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Gardenasia
Photograph: Gardenasia

Secluded restaurants in Singapore worth travelling to

Sometimes it's not just about the food – a little change of scenery might just boost your dining experience

Delfina Utomo
Fabian Loo
Written by
Delfina Utomo
&
Fabian Loo
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Accessibility is a plus when it comes to dining at our favourite places but sometimes, you might just want to switch it up and take a mini-road trip somewhere in Singapore. Sure, places like Punggol and Kranji aren't that far away (if you have transport) but it still takes quite an effort to get to these places in this list. Take a ferry to a floating seafood restaurant or drive up to the countryside for some mushroom soup made from 'shrooms fresh from the farm.

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  • Restaurants
  • Tanjong Pagar

Many have been drawn like magpies to the glossy Corduroy Palace, never mind that the entrance is hidden in the dingy back alley of Gemmill Lane. The appeal lies in the grand, gilded, and often gold-hued interiors; swoon-worthy spaces that pique curiosity. Snuggle up in oversized banquettes that help give the illusion of privacy. During the meal, a trolley might be wheeled by the table to offer bumps of caviar ($20) – a true sign of opulence. If you’re feeling lucky, the washroom is lavished with Le Labo hand products and trays of knick-knacks from matchboxes, keychains, and condoms.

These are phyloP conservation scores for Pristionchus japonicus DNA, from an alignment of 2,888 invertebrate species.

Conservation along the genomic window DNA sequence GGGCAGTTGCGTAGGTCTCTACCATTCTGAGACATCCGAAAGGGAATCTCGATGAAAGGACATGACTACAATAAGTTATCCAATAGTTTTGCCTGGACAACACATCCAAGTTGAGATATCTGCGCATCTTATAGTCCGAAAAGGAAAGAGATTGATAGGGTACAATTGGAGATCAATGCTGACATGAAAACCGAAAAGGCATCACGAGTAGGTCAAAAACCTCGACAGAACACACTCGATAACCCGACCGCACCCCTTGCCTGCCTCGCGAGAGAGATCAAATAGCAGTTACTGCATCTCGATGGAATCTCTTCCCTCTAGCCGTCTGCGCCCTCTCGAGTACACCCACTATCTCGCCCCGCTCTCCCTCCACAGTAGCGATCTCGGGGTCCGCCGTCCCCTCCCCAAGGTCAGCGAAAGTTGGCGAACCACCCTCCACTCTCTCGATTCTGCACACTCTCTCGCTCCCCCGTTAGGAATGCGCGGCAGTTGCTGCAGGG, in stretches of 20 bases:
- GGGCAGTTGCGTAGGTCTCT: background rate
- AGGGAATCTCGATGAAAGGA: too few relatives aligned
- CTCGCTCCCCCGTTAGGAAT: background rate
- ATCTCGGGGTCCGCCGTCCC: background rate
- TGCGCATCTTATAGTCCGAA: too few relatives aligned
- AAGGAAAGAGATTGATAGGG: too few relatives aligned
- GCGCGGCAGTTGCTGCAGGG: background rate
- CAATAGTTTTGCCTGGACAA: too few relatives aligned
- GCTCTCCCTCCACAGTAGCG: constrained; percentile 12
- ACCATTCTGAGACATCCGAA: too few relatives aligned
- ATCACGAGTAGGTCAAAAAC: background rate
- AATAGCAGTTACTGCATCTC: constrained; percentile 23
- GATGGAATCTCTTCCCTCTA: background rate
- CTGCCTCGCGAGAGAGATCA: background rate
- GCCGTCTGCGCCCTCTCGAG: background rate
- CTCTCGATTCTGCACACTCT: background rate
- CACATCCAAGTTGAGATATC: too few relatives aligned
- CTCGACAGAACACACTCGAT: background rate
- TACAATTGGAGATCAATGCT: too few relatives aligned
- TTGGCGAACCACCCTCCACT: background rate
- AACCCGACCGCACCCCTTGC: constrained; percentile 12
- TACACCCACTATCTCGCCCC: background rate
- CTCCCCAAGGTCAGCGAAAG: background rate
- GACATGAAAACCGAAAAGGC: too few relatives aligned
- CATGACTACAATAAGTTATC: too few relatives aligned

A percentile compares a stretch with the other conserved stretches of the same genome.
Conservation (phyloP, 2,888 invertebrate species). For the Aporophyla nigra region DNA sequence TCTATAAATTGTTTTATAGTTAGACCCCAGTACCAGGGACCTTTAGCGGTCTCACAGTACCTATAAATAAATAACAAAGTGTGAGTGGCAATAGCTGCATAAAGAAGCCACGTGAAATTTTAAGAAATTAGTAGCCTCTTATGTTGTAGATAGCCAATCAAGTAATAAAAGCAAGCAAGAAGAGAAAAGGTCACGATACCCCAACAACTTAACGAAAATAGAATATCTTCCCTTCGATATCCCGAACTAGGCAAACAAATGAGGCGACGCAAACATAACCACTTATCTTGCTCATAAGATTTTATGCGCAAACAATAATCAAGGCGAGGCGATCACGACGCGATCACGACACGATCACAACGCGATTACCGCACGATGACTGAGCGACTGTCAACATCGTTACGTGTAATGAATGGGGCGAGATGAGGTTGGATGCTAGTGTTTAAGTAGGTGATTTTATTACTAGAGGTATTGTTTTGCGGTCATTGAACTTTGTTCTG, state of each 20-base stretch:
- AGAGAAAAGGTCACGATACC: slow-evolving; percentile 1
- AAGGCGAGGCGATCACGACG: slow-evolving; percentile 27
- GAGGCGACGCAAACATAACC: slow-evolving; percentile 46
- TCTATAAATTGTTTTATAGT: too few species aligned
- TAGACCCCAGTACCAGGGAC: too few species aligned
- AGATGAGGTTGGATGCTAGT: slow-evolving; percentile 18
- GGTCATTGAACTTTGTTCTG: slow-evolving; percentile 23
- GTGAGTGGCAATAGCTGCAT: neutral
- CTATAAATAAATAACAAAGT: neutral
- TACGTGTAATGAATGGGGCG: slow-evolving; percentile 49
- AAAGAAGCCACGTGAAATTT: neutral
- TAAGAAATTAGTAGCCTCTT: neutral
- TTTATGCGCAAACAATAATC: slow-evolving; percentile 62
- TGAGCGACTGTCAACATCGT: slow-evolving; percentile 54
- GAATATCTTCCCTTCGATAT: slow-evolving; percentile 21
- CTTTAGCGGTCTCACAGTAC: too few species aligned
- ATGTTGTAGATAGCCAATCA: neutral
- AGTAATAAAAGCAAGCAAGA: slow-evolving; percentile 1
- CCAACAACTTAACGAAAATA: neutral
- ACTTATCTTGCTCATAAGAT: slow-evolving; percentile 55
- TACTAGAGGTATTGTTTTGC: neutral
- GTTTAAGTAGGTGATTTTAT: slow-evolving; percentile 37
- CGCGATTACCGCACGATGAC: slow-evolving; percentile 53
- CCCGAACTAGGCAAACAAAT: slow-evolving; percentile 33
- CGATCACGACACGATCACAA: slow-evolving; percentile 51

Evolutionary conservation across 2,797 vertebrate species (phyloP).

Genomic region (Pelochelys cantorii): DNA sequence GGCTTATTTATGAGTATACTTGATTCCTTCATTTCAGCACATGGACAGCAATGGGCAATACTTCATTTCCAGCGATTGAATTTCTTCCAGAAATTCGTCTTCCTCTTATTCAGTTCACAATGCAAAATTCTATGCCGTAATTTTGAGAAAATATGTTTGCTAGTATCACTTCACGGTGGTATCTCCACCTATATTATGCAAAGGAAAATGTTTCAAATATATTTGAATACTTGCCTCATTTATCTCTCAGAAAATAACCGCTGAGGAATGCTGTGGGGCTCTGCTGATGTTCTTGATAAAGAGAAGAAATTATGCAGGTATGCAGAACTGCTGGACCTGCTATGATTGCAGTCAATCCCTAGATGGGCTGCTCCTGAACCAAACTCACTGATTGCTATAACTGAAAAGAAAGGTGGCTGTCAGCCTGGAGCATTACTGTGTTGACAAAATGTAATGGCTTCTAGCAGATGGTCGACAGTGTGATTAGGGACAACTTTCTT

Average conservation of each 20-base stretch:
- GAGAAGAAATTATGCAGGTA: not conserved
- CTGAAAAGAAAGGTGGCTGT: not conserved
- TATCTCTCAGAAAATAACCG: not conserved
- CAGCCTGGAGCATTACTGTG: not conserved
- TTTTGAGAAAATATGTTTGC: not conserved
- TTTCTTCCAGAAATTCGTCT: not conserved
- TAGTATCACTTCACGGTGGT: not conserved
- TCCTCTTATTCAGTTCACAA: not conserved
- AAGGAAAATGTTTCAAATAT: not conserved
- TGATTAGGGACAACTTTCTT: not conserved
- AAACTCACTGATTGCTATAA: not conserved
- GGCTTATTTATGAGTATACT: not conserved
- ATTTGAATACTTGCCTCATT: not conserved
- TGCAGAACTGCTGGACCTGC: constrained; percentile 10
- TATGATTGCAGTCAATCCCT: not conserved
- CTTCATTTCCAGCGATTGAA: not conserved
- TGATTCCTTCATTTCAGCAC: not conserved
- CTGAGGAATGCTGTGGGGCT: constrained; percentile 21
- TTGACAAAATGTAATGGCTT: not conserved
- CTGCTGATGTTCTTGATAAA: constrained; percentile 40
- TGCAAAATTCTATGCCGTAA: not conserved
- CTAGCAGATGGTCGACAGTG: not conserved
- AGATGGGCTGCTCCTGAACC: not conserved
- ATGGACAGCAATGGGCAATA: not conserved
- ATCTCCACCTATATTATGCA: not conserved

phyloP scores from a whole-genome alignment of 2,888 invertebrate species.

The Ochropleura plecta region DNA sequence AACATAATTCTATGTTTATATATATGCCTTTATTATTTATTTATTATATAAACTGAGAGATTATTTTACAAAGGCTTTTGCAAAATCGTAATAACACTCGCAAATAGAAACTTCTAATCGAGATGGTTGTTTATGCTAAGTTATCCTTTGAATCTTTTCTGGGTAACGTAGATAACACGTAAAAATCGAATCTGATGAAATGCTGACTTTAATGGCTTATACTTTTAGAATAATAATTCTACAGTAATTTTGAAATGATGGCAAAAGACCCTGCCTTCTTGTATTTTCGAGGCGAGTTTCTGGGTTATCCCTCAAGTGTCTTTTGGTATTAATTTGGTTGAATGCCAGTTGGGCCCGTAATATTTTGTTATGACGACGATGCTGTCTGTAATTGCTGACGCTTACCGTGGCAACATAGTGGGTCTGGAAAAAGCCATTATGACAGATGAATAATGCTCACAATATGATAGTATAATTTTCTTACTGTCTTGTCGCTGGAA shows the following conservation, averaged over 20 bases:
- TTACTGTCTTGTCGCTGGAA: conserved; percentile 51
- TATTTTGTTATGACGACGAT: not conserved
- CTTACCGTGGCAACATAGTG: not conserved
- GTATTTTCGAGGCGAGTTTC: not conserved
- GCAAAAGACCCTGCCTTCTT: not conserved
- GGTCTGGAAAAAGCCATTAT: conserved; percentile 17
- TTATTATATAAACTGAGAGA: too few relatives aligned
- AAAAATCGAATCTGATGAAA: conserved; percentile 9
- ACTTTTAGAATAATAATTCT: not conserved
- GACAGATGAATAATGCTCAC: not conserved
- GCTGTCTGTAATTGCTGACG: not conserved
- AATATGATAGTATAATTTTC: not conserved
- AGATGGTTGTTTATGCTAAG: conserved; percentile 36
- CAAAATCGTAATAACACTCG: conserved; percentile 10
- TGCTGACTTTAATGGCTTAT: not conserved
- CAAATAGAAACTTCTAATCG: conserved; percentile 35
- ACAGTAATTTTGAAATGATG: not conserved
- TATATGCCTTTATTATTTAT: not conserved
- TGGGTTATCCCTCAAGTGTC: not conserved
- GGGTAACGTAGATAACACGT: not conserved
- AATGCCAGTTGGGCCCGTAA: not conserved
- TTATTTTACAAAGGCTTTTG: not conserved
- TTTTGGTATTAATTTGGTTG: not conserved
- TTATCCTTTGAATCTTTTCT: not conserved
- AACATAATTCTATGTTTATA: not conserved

Buona Terra
  • Restaurants
  • Italian
  • Newton

The journey to the restaurant is part of its charm once you uncover it in the midst of the quiet colonial-era bungalows of Chateau TCC along Scotts Road. Inside, the small, cosy interior makes it the perfect setting to focus on your date – and the food. Share a toast with its impressive wine list, then tuck into an award-winning dinner that spotlights the best of Italian flavours. Trust us, you'll feel like the inquisitive Tom Cruise in Stanley Kubrick's Eyes Wide Shut.

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  • Restaurants
  • Thai
  • Harbourfront

Resting atop a hill in Labrador Park and immersed in nature, history geeks can also marvel at the 19th-century fixtures and take a sneak peek into the island’s colonial past. Like the restaurant, its cuisine is a fusion of old and new as its chef, Thiti Thammanatr, embodies Thai culture, albeit with a Canadian twist. Try the Wagyu sirloin and foie gras topped with green curry reduction, plus the deep-fried river lobster served with tamarind sauce. While you’re at it, get involved with a feisty tom yum martini.